Albrighton, Belgium, coronation, Duke of Connaught, Express & Star, George Stockton, Hill 60, Lads Brigade, Leicester Street, London, Shropshire, South Staffordshire Regiment, St Andrews Church, St Andrews Church Lads Brigade, Wolverhampton Lads Brigade
George was born in Albrighton, Shropshire, in 1893, the son of Charles and Elizabeth Stockton. The family were living at 80 Leicester Street, Wolverhampton, by 1901, together with George’s brother Alfred Henry. George was a member of the St Andrew’s Church Lads’ Brigade and was one of two boys to represent the Wolverhampton Lads’ Brigades in London at a review in Hyde Park by the Duke of Connaught at the coronation of the King and Queen. The family were at the same address in 1911, and George had become a gas fitter’s labourer for a gas company.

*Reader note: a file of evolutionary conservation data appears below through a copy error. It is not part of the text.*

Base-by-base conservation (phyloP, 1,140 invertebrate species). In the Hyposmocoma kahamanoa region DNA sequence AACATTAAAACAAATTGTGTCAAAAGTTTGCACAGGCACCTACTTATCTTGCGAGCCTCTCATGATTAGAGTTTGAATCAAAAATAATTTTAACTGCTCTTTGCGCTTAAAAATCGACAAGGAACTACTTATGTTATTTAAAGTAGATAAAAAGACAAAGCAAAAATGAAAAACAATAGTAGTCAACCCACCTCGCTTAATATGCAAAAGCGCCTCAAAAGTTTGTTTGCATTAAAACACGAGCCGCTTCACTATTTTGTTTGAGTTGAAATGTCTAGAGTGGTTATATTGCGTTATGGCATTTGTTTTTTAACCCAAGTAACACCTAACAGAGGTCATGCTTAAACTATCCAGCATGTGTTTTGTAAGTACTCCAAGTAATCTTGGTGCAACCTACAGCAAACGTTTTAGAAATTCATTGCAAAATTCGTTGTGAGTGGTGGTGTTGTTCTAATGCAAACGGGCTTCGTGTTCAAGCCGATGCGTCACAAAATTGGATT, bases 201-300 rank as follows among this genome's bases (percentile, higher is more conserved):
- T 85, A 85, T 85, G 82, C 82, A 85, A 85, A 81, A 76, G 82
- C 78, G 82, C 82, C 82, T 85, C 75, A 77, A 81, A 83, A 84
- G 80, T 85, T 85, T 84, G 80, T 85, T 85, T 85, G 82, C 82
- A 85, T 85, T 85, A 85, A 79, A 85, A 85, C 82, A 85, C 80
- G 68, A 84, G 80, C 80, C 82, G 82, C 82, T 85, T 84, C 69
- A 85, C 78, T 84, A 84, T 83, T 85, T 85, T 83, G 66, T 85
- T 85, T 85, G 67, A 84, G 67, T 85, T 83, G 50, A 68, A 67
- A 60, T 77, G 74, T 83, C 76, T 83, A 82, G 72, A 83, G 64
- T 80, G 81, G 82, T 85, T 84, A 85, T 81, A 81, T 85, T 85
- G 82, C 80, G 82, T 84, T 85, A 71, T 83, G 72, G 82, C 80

In October 1914, George enlisted in the 1st/6th Battalion of the South Staffordshire Regiment (number 3126), and went to the front in March 1915. He rose to the rank of Lance Corporal, but was killed in action on 8 September 1915 at Hill 60. In an article in the Express & Star on 29 September 1915, his lieutenant was quoted as writing “He could not do a nobler thing than he has done – offer his life for Old England in this great struggle.” He is remembered at Larch Wood (Railway Cutting) Cemetery in Belgium.